The monument consists of the earthwork remains of a castle, standing near the junction of the Rivers Roy and Spean.
The site is the end of a natural spur of land some 6m high, running approximately NW-SE. Ditches have been dug across the spur to isolate 3 mounds. The northernmost mound measures 40m NW-SE and tapers from 30m to 16m SW-NE. An earthen bank remains along much of the perimeter and although no stone is now visible it is possible either that this covers the footings of a stone curtain wall or that it originally supported a wooden palisade. There is a break in the bank at the NW end, where an entrance may have been located.
Towards the SE end of this mound is a rectangular hollow, which may mark the former position of a well. The middle mound measures approximately 6m NW-SE by 9m SW-NE, although it may originally have been larger. Its top is slightly lower than the northernmost mound. The southernmost mound (which may possibly have formed part of the system of defences rather than supported accomodation) measures approximately 12m NW-SE by 5m SW-NE.
A bank runs from this mound towards the northernmost mound, enclosing the SW side of the middle mound, and both this bank and the NW side of the southernmost mound contain significant amounts of stone. It is suggested that the castle was moated to the N and W. The castle appears to have taken the form of a motte and bailey, a form generally ascribed elsewhere in Scotland to the 12th-14th centuries.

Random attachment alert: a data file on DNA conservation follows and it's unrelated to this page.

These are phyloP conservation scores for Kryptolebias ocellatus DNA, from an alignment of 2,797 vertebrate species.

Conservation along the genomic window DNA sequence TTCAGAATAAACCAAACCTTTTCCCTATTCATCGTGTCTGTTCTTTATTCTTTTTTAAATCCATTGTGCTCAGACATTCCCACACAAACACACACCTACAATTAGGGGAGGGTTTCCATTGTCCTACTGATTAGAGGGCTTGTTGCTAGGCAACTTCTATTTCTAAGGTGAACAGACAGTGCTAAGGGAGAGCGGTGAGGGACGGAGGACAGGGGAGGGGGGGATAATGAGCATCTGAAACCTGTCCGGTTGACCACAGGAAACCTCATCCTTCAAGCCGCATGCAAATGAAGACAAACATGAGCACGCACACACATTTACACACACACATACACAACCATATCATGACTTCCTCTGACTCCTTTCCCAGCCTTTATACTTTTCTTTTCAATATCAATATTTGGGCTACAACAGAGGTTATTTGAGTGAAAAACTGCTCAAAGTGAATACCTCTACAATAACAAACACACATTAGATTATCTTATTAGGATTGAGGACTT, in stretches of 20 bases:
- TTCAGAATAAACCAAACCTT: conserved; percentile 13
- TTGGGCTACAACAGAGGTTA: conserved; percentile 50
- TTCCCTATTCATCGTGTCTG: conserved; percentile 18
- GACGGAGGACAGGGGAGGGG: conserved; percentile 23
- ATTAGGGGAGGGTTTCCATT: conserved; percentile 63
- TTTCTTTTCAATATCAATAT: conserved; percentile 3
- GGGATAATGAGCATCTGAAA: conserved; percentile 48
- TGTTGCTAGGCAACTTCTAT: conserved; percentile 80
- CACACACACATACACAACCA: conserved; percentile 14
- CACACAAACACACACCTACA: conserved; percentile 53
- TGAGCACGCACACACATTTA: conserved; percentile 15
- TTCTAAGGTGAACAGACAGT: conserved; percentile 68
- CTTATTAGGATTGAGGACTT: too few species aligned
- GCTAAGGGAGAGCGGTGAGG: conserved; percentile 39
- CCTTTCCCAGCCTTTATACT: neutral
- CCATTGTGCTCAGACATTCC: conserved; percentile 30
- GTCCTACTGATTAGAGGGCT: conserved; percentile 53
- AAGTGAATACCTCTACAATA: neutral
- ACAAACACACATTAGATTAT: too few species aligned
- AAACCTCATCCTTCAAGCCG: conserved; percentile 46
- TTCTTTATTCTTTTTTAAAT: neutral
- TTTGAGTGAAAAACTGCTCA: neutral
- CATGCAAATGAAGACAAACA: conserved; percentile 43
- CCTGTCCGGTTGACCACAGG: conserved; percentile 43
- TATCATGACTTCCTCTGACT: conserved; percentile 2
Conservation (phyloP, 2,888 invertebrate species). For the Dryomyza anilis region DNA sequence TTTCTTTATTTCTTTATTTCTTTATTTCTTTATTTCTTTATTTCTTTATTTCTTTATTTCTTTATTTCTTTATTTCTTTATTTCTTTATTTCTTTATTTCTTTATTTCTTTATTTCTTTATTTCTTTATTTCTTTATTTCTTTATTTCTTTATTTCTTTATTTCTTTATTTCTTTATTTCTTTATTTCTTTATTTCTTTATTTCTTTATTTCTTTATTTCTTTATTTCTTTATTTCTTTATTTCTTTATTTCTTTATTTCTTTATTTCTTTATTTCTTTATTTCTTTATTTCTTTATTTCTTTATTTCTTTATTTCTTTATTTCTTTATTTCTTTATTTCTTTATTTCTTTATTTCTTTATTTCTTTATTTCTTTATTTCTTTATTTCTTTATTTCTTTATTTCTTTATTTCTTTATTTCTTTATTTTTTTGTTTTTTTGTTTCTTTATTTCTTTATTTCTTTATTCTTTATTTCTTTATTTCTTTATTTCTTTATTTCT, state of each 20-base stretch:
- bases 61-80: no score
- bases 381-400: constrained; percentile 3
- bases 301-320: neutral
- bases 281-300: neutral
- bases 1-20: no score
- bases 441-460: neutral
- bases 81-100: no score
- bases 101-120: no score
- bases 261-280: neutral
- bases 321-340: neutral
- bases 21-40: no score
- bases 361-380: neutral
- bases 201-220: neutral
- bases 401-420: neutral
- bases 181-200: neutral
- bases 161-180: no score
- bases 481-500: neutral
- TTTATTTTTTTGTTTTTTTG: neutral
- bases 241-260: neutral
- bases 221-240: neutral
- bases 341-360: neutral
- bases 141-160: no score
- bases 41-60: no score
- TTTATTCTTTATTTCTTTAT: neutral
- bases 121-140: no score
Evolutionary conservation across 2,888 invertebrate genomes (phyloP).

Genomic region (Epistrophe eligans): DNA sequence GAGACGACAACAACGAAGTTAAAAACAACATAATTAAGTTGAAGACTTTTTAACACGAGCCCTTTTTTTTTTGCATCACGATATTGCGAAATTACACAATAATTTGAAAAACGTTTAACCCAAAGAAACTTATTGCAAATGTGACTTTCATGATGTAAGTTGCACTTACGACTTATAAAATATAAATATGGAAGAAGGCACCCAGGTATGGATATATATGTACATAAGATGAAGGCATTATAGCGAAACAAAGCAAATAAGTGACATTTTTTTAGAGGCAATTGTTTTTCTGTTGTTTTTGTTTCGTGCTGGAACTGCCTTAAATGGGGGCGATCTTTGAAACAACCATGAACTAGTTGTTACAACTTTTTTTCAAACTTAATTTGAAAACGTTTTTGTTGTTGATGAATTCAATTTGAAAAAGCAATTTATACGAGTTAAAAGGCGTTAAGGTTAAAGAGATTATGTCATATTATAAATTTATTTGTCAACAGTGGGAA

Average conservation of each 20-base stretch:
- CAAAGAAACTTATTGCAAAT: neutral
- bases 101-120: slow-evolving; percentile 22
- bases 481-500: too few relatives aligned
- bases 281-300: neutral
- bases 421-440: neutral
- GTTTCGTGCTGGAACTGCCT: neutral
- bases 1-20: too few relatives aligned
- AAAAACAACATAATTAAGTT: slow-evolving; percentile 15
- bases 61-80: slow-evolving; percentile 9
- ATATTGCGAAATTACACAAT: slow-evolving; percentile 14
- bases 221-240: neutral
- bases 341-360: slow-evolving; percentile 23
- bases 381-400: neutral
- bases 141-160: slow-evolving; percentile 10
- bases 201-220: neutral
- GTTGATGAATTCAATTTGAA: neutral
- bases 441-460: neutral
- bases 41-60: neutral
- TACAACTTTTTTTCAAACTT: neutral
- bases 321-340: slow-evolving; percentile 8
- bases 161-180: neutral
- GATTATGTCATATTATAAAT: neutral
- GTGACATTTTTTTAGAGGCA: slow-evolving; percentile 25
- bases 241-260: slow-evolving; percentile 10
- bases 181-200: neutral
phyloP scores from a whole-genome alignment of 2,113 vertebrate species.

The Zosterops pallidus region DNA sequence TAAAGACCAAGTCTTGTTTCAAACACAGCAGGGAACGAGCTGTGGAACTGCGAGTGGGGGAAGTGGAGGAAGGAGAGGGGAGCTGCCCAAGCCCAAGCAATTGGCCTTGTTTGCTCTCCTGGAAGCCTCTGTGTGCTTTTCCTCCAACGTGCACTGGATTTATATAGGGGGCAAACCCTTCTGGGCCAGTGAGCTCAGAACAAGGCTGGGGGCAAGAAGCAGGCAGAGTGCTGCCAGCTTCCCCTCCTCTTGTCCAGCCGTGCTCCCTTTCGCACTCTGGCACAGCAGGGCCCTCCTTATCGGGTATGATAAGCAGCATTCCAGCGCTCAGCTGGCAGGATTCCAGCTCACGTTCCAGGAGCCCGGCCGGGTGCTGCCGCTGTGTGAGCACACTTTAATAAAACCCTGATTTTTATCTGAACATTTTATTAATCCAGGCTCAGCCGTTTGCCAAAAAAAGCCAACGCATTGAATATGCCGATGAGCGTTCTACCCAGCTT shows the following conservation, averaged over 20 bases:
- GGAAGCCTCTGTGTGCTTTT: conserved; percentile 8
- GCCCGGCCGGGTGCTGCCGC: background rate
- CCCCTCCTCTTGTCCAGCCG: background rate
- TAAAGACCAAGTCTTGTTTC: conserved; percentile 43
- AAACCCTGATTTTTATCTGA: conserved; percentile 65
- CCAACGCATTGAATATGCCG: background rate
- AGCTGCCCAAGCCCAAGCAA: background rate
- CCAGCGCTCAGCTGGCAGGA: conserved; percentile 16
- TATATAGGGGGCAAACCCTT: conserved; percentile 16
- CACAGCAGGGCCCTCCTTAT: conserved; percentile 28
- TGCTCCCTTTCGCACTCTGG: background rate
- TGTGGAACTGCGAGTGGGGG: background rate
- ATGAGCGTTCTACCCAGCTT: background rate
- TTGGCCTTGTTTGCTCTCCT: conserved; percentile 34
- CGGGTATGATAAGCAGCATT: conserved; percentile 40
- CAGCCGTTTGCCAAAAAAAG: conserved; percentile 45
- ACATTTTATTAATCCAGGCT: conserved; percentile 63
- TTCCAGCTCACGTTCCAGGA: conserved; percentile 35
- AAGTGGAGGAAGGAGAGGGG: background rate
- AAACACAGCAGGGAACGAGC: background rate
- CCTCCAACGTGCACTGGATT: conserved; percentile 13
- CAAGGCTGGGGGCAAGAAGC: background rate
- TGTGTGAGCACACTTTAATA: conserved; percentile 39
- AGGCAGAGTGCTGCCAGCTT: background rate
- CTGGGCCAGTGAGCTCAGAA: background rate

A house or castle is recorded as having been built on this site at the beginning of the 16th century by the 6th Chief of the clan, MacDonnel of Keppoch. It is likely, however, that the site had been fortified at an earlier date than this and that this record refers to rebuilding work. It is said that after the incident known as the Keppoch murder took place in 1663 the castle was pulled down.
The scheduled area is irregular in shape, measuring a maximum of 170m NNW-SSE by a maximum of 85m WSW-ENE, as defined in red on the enclosed map. It includes the castle, its ditch to its NW, and extends 5m to the SW of the edge of the track at the foot of the mounds to include an area where it is likely that a moat existed. It excludes the surface of the modern track along the N and SW sides of the mound and the above-ground structure of modern fences and gates.
Statement of National Importance
The monument is of national importance as the earthwork remains of a castle, recorded from the 16th century and possibly of early medieval date. Earthwork castles of this type are extremely rare in the Western Highlands, where rocky knolls frequently provided naturally fortified sites.
Study of the remains can contribute to our understanding of the development of medieval fortification, the influence of lowland Scottish architectural forms of the Highlands, and of the structure of society in the Highlands in the medieval and early modern periods, as well as of medieval domestic life and material culture.